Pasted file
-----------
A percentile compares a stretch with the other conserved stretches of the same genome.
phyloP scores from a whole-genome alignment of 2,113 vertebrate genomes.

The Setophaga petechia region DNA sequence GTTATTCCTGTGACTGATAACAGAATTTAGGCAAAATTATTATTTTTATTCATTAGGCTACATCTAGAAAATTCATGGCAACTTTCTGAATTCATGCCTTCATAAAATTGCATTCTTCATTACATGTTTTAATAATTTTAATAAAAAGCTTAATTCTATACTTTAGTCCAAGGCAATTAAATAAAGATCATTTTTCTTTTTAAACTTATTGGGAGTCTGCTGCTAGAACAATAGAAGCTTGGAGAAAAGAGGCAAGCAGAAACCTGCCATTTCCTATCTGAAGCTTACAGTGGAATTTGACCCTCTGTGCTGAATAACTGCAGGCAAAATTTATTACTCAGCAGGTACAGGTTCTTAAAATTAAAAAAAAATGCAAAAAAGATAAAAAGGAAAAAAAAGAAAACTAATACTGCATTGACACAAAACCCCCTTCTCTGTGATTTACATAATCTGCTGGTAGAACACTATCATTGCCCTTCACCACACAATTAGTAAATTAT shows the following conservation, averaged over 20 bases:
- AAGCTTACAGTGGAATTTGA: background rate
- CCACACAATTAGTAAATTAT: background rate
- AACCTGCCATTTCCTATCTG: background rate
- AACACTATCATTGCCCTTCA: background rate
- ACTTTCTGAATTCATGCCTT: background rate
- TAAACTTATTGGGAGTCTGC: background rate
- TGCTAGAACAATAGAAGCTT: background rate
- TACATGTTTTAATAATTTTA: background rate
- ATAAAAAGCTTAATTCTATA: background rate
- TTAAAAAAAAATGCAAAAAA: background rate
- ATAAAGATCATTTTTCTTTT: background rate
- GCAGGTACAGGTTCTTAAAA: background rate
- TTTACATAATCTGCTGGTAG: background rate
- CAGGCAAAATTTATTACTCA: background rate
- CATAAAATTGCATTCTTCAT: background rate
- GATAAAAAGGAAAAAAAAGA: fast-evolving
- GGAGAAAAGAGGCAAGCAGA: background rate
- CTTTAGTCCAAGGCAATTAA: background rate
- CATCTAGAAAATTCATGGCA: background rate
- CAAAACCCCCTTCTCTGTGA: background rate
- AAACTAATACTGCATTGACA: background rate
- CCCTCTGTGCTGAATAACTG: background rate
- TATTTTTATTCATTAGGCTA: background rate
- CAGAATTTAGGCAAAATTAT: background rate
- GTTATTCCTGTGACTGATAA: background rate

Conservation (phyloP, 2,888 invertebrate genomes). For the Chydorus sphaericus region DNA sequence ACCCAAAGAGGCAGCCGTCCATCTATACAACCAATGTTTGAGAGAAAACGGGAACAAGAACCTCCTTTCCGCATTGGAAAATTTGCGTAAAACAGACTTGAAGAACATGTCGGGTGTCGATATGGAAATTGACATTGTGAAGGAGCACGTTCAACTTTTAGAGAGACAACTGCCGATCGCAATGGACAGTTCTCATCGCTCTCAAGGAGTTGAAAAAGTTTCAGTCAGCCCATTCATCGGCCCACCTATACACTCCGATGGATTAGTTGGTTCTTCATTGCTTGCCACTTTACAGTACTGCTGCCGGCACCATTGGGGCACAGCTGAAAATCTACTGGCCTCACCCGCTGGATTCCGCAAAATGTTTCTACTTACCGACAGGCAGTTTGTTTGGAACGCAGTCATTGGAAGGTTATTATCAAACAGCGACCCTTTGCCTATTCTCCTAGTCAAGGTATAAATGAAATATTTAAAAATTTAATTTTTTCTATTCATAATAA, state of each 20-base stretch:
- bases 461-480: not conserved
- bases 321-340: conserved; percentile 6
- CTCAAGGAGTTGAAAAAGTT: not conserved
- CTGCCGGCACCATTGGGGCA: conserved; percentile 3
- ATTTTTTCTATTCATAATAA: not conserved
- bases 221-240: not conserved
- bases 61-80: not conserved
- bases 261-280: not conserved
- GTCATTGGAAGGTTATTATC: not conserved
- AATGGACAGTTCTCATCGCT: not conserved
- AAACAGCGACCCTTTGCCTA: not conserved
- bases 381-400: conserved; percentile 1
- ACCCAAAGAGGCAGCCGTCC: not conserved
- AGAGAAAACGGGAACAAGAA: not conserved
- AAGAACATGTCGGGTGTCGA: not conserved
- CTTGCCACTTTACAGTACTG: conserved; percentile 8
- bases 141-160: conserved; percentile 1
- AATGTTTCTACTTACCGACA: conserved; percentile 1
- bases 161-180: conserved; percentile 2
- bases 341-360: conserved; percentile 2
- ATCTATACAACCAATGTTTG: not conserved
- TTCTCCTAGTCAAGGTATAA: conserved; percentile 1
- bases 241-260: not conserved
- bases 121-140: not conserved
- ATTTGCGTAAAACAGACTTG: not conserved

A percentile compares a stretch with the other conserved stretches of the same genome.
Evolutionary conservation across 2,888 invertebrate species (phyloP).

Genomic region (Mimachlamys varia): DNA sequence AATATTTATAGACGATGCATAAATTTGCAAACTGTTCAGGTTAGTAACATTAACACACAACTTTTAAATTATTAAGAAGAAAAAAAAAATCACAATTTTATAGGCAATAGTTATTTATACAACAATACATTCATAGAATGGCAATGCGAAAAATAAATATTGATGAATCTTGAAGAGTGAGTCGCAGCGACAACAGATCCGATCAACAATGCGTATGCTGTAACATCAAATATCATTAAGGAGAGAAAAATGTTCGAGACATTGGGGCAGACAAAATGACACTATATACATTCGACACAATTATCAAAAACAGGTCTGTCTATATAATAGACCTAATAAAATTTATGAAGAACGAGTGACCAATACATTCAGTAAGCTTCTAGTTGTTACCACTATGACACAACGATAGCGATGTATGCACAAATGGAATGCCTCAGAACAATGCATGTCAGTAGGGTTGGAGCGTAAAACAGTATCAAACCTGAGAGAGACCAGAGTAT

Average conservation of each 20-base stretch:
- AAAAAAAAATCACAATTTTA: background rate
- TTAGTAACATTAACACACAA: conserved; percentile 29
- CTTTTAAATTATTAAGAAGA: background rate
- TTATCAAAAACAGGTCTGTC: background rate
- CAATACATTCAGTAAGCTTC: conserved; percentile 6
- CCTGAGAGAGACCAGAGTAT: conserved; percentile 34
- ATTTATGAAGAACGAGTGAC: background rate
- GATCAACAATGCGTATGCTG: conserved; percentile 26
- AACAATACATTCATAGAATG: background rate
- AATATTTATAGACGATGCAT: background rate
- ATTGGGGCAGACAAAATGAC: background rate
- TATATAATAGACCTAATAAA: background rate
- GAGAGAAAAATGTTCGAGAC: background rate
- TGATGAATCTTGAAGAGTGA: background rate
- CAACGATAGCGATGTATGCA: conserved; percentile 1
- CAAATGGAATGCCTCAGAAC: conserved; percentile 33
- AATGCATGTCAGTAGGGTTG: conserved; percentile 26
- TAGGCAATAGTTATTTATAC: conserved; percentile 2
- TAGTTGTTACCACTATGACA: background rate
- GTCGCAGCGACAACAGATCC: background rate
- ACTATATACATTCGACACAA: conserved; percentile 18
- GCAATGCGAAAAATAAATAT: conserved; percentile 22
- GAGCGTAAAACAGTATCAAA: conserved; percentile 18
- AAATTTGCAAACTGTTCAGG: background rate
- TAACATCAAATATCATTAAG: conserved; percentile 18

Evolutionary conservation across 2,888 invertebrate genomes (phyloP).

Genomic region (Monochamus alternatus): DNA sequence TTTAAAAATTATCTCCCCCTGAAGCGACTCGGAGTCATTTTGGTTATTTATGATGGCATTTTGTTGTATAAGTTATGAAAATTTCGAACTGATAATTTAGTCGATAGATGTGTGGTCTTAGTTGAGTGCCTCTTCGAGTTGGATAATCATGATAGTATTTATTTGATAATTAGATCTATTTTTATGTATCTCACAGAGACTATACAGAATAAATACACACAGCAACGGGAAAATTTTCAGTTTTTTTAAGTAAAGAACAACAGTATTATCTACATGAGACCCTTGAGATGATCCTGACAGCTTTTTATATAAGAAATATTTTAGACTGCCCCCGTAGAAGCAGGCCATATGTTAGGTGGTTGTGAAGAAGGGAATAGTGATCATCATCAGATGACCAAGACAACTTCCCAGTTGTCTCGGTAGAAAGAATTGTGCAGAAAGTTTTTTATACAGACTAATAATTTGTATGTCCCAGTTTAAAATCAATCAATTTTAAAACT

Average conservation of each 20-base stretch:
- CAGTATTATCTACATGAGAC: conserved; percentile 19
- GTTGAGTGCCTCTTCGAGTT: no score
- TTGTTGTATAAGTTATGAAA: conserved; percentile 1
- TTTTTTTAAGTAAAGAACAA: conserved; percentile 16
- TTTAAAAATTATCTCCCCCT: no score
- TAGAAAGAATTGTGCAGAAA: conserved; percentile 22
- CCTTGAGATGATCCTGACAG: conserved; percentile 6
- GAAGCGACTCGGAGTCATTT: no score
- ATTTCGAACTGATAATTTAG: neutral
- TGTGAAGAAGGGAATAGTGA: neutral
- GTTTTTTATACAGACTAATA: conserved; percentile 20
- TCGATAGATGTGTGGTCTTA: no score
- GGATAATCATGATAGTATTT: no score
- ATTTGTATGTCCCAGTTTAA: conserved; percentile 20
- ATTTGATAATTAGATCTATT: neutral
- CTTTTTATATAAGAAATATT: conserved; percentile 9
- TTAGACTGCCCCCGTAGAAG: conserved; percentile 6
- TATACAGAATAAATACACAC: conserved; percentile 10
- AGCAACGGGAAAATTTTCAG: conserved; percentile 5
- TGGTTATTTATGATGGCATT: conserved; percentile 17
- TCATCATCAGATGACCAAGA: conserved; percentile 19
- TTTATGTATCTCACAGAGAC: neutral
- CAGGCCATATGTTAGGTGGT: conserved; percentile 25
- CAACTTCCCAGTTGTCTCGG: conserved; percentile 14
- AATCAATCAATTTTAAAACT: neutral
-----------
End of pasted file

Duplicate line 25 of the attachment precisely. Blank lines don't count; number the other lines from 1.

- CCCTCTGTGCTGAATAACTG: background rate